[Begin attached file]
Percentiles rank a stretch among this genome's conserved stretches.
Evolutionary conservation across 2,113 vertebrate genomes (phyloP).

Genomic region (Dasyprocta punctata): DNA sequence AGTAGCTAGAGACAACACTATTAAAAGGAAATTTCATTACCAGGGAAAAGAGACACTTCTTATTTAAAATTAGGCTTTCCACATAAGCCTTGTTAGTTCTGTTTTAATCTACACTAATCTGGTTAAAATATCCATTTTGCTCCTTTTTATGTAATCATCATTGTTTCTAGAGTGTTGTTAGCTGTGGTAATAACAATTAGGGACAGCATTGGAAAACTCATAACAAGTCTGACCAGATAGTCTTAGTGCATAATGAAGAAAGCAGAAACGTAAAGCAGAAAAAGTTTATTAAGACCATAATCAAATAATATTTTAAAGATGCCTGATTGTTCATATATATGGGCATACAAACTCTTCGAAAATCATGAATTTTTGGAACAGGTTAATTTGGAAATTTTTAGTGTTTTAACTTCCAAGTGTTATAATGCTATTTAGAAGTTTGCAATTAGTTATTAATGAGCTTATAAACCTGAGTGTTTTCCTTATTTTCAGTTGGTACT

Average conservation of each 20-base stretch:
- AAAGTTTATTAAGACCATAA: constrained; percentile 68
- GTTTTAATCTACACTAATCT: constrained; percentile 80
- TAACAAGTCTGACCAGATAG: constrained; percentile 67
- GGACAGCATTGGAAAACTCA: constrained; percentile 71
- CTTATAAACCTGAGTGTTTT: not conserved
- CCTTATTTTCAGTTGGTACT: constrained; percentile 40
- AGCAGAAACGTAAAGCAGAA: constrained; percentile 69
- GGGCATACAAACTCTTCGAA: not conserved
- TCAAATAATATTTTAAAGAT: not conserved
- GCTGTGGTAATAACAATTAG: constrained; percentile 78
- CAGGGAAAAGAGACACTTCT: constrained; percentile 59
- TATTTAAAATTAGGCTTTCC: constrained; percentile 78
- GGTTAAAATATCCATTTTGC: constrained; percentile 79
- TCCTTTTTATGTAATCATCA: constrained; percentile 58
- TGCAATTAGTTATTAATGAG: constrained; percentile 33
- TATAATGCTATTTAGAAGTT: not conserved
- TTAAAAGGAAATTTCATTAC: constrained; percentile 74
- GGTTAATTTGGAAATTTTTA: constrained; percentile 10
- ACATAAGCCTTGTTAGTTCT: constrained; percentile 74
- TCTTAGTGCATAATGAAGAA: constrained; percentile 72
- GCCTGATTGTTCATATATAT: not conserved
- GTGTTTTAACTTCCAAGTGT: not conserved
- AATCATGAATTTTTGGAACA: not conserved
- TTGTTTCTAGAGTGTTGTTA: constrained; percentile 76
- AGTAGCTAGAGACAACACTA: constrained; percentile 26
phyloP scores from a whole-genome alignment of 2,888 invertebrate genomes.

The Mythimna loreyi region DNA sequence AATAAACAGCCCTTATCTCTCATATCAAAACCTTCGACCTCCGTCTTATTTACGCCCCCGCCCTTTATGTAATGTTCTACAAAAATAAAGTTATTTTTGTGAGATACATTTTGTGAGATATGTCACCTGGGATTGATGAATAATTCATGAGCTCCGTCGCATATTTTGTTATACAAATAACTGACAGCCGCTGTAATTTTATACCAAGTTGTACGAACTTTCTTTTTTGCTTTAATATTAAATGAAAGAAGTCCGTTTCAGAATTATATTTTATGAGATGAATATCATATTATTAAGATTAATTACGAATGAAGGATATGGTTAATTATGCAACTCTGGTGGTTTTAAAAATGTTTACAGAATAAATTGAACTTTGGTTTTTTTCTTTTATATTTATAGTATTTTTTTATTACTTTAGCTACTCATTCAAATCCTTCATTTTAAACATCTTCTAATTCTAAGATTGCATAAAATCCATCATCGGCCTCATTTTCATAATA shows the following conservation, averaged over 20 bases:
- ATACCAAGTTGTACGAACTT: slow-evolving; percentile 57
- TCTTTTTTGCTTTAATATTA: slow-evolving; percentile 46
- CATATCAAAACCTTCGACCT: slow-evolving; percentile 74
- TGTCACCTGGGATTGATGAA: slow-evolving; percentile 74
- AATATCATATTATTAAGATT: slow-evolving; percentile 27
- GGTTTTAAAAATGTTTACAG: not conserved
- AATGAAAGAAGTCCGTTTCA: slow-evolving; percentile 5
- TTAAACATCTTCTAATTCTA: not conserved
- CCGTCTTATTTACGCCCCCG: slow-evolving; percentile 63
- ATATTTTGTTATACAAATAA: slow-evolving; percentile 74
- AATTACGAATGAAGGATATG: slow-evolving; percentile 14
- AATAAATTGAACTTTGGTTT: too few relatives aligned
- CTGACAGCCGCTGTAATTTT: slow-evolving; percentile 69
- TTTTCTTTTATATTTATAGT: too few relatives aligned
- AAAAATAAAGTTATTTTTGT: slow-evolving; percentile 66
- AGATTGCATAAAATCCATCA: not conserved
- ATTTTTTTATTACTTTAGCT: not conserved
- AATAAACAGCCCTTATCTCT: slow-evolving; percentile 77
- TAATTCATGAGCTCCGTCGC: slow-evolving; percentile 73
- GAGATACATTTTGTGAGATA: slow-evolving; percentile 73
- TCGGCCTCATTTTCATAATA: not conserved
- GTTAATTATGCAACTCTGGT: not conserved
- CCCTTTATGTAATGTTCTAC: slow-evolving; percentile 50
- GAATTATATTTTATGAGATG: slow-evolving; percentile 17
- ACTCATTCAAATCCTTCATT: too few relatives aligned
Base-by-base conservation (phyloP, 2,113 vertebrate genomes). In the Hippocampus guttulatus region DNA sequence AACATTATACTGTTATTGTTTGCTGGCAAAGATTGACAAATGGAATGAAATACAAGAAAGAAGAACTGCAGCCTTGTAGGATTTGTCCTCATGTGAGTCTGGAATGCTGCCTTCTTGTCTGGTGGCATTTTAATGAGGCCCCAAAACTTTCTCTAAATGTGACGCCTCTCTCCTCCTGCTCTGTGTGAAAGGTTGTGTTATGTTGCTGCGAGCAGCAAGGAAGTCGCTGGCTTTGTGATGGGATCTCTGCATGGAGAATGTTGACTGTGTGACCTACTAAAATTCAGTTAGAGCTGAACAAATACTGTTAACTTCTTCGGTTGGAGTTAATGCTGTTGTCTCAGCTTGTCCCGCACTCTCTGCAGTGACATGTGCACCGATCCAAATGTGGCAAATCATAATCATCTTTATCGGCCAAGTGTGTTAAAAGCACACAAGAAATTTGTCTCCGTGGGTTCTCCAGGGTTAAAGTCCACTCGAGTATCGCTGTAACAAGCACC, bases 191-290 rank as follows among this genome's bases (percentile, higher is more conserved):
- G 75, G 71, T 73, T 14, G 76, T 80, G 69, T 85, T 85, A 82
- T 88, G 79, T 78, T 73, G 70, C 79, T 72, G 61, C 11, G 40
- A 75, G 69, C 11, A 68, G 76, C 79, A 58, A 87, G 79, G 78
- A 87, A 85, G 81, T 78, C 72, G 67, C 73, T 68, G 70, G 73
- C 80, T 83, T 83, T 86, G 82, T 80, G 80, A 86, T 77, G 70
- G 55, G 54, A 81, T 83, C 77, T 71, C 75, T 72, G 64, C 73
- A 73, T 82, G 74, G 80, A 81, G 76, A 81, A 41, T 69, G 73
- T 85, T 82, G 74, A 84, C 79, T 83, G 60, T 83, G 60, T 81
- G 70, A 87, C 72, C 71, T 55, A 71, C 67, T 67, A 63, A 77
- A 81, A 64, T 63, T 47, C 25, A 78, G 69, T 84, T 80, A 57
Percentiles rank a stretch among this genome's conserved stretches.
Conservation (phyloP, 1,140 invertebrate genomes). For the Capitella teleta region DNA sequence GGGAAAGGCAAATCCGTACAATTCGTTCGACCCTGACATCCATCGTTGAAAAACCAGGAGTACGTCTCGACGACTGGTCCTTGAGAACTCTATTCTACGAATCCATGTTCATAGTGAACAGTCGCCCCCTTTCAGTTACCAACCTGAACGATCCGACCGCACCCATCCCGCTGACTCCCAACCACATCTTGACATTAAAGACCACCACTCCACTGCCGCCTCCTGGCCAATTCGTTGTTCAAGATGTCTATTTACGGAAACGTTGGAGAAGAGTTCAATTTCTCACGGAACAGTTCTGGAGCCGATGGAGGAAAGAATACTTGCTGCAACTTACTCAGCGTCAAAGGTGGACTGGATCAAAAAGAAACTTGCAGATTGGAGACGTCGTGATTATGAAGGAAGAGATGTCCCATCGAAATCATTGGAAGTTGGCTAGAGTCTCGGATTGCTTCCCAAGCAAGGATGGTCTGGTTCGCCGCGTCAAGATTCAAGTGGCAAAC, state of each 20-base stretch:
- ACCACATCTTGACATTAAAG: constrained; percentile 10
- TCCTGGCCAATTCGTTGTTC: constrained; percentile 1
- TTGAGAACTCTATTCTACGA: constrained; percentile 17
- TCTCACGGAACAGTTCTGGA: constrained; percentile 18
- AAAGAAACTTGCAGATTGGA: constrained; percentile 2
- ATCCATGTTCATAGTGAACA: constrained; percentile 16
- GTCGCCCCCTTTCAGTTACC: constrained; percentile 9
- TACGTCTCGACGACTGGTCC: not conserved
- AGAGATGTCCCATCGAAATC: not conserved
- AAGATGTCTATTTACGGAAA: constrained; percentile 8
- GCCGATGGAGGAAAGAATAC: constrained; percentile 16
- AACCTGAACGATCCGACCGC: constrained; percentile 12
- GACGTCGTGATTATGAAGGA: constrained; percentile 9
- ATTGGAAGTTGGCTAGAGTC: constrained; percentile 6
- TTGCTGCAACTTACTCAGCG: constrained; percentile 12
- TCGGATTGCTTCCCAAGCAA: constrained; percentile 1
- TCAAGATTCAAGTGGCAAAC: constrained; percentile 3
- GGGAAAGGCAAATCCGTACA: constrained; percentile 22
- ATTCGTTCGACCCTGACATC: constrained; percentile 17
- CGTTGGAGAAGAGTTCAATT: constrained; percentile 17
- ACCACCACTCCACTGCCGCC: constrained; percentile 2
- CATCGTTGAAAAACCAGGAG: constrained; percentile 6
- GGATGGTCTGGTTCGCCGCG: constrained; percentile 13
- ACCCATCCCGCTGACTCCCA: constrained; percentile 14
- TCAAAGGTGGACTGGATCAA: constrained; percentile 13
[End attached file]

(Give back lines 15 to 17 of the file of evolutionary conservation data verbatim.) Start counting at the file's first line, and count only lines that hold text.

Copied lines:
- CAGGGAAAAGAGACACTTCT: constrained; percentile 59
- TATTTAAAATTAGGCTTTCC: constrained; percentile 78
- GGTTAAAATATCCATTTTGC: constrained; percentile 79